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Article - Otolaryngology Billing- Meeting Current Medicare Requirements

It has been quite some time since the update saying audiologists who treat Medicare patients need to make use of their own National Provider Identifier (NPI) for claims they submit to the Centers for Medicare and Medicaid Services (CMS). Note that no audiologist can perform services under the guidance or supervision of an otolaryngologist using his or her NPI for billing purposes. Hence it is important that ENT billing services make sure before processing requests for reimbursements, lest they are denied.

It's not just that, apart from obtaining their own NPIs audiologists who treat Medicare patients need to enroll with Medicare as service providers. ENT billing companies should insist that they need to get their own NPIs and a full certification certifying them as Medicare service providers, and only then will Medicare consider making payment for all their claims.

Physicians and practices have been religiously trying to comply with this update, which plays an important role in ENT revenue management, though the update is quite a few years old now. They have also been incorporating changes issued in the transmittals by Centers for Medicare and Medicaid Services. There are several complex changes that need to be updated regarding how Medicare patients are rendered treatment, and subsequently processed by ENT billing and coding companies before being finally billed.

There have been significant limitations prescribed as far as use of technicians goes, and physicians can no longer use automated computerized learning testing (otograms). As far as obtaining an NPI fresh and enrolling in Medicare for certification and getting their payments for claims faster is concerned, it is quite an easy task. Physicians and practices need to visit the government website to fill and submit their applications online.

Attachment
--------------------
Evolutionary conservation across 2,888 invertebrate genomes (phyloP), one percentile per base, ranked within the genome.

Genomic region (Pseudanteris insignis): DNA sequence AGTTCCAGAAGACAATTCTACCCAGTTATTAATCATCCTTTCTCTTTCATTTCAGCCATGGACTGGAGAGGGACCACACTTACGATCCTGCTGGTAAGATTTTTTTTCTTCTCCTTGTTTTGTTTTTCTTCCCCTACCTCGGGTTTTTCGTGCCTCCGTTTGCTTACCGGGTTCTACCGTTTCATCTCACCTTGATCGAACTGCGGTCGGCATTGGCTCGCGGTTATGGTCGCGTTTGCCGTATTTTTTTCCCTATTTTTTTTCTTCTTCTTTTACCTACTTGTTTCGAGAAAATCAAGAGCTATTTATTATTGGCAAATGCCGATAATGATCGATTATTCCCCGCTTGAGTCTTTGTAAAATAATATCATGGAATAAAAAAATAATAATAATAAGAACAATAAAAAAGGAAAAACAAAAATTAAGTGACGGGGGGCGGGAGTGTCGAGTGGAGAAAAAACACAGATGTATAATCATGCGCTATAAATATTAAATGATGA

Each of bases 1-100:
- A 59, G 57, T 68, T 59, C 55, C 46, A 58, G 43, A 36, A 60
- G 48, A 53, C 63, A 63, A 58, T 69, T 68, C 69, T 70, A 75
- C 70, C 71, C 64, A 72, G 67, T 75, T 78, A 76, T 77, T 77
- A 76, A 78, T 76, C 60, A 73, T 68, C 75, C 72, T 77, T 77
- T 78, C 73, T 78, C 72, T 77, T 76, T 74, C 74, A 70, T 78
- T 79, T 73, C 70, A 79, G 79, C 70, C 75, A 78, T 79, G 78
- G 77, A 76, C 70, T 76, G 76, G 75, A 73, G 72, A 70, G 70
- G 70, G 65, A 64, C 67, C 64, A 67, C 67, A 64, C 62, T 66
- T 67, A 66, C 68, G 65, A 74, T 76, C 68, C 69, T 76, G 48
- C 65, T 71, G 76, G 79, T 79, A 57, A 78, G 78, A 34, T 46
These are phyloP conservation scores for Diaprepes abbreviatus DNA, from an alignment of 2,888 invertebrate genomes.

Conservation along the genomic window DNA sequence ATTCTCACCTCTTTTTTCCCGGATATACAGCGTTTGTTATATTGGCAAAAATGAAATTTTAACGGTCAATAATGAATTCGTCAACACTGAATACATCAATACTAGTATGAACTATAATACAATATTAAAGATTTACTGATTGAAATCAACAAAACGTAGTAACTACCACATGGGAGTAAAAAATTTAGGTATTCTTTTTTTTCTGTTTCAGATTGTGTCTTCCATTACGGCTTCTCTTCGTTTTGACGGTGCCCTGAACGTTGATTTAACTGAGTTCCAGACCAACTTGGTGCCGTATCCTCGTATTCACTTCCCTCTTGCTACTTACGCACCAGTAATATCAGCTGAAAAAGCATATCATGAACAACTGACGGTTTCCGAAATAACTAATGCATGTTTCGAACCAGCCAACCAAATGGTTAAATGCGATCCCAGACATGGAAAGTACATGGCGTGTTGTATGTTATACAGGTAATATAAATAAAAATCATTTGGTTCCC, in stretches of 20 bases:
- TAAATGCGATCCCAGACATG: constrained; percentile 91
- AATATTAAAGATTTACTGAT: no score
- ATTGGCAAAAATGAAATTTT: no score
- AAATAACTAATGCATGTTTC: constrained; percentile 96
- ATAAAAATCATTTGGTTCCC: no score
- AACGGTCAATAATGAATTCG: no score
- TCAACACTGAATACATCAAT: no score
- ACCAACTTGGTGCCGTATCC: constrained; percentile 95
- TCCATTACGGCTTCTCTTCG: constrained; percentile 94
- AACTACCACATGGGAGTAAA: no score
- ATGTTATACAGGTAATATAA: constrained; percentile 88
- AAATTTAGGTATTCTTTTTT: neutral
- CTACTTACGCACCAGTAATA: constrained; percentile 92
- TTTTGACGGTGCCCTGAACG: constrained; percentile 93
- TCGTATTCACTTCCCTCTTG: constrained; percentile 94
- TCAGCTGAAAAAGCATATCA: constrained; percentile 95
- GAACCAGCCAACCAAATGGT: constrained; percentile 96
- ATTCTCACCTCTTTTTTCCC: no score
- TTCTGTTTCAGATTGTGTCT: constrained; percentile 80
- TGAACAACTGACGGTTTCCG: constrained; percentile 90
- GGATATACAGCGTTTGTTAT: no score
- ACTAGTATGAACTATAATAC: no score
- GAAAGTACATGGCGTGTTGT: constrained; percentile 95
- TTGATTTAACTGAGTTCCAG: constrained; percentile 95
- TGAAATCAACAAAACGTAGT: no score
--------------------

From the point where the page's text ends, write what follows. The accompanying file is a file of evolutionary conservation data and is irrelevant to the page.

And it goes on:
However, enrollment as a Medicare provider is a bit more complex where audiologists need to look up billing Section 2 of the 8551 form, which has to be completed as per the practice location where an audiologist is rendering services to Medicare patients, as well as Section 4 of the 855R which needs to be filled up for the practices as well as employers with whom the audiologists contracts. This helps ENT billing companies with the correct identification of where Medicare should send the payment for services rendered.

While obtaining an NPI is quite a simple exercise and may not take too long, obtaining a Medicare number can drag on for months together. ENT billing & coding companies should note that payments cannot be received unless both are complied with. Even armed with an NPI, an audiologist may have to go on without a Medicare number for months on end. As long as the Medicare number is obtained, the audiologist has to hold onto the claims for filing the services until the number is obtained.

Another issue pertains to the limit placed on the number of technicians that can be used while performing audiology services. The regulation stipulates that otolaryngologists need to be actively present during any test conducted by a technician. ENT billing services should know that unless the otolaryngologists are present during such tests, reimbursement will be denied. The audiologist's presence in the room along with the technician during the test has to be established beyond doubt.

This modification stipulating the presence of an audiologist along with a technician has left ENT billing & coding companies very worried. Given the general shortage of audiologists, especially in the smaller towns, access to quality services may be restricted. An audiologist may very well be seeing another patient instead of spending time just being present along with a technician, what with limited hours at their disposal in the day.

However, CMS is also permitting Medicare Part B contractors, and practices are at liberty to contract with such contractors, making the interpretation of this modification a bit easier. It would do well for ENT billing services, physicians and practices to get in touch with their Medicare contractors to know more about how they would interpret these modifications.

Published By - Medical Billers and Coders
Published Date - Oct-26-2016 Back

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